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Oral Oncol. 2002 Jan;38(1):35-40.

Warthin's tumour: a study of 78 cases with emphasis on bilaterality, multifocality and association with other malignancies.

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Department of Pathological Anatomy and Genetics, Section of Pathological Anatomy, University of Bari, Policlinico, Piazza G Cesare 11, 70124 Bari, Italy.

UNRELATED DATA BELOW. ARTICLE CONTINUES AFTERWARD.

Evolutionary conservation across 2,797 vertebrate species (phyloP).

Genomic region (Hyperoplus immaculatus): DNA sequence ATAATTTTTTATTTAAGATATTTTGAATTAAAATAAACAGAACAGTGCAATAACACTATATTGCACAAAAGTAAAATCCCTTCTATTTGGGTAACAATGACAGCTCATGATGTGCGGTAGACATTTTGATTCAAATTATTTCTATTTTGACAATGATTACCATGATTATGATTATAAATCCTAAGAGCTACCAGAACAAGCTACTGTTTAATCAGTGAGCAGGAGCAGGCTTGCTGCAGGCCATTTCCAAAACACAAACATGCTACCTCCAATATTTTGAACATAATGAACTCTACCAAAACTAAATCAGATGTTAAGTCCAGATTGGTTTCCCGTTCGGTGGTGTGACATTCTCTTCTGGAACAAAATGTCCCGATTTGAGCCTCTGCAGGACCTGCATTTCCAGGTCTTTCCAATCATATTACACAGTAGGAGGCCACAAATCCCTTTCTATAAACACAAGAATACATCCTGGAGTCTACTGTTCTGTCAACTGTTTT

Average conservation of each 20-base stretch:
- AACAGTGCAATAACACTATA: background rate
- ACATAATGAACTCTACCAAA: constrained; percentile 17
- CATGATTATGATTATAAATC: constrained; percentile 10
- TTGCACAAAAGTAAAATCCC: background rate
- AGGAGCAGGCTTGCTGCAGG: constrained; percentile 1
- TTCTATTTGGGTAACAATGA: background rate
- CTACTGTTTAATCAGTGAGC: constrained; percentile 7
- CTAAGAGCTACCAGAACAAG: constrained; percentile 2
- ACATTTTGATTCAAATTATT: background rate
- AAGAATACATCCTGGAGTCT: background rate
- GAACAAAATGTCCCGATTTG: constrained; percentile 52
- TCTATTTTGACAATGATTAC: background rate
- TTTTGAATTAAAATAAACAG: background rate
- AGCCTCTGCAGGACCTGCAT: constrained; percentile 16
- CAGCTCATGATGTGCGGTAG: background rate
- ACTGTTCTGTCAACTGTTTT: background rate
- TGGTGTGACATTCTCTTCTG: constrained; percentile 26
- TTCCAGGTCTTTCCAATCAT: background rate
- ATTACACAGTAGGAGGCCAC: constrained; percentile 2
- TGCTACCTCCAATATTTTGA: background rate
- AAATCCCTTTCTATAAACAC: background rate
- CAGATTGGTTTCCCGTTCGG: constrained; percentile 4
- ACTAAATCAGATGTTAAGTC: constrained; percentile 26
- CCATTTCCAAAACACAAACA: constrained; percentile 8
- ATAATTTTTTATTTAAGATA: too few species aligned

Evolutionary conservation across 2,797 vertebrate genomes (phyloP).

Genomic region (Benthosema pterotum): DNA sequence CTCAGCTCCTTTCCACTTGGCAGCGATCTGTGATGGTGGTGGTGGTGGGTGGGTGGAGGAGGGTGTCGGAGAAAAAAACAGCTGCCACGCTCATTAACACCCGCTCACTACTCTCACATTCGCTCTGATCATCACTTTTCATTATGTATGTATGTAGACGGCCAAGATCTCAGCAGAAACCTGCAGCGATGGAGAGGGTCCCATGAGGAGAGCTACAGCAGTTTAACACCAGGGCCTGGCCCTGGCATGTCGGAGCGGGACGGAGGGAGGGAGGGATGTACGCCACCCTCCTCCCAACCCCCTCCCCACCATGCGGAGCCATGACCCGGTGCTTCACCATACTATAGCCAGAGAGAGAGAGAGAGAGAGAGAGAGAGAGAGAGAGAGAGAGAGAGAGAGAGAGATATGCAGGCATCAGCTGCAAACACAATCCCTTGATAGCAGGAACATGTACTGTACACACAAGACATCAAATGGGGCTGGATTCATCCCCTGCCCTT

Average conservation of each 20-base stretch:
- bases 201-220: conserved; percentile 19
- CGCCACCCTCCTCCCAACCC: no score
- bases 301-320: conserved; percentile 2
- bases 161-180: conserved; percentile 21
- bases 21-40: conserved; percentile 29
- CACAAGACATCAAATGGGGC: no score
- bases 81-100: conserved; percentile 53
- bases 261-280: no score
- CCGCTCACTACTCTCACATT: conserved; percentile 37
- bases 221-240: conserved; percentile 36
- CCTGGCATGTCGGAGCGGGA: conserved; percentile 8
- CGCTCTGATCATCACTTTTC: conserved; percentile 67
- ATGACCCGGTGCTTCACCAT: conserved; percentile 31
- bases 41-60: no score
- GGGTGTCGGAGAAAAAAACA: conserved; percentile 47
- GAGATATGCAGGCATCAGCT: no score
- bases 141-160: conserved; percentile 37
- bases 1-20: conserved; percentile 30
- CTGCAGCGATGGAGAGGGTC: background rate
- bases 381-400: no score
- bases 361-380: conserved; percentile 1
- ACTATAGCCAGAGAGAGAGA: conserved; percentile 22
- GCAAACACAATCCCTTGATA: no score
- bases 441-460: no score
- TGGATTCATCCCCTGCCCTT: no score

The authors reviewed the clinical records and the histopathological preparations of 78 cases of Warthin's tumours (WTs), treated at the Department of Dental Sciences, Centre for the Study of Oral Tumours, of the University of Bari. All the surgical specimens had been fixed in neutral buffered formalin, sampled according to the step-serial, whole-specimen sectioning technique, embedded in paraffin and stained with haematoxylin-eosin, periodic acid Schiff and Gomori's reticulin. The results showed that Warthin's tumours characteristically affect the parotid gland, and most frequently arise in adults (mean age=57 years) and in males (95%). Multiple tumours were detected in 16 cases (20.5%), and five of these were bilateral (6.5%). One of the multifocal tumours involved an intra-parotideal lymph node and the laryngeal piriform sinus. In addition, 13 cases (16.6%) were associated with other malignancies. These data indicate that multiple (synchronous or metachronous) WTs may occur more frequently than previously reported. The high rate of multiple WTs detected in the current study may result from extensive and accurate sampling of these neoplasms for histopathological evaluation. Consequently, complete preoperative work-up of patients harbouring parotideal tumours consistent with or suspicious for WT is necessary. The work-up should include CT scans and/or magnetic resonance imaging of both parotid glands, to exclude the occurrence of multiple tumours, which may be clinically undetectable. Also, fine needle aspiration biopsy may be an accurate tool for excluding malignant neoplasms and for better planning subsequent surgical procedures. These usually consist in (bilateral) superficial parotidectomy and should be followed by long term follow up of the patients, in view of possible metachronous WTs, even after prolonged time intervals.

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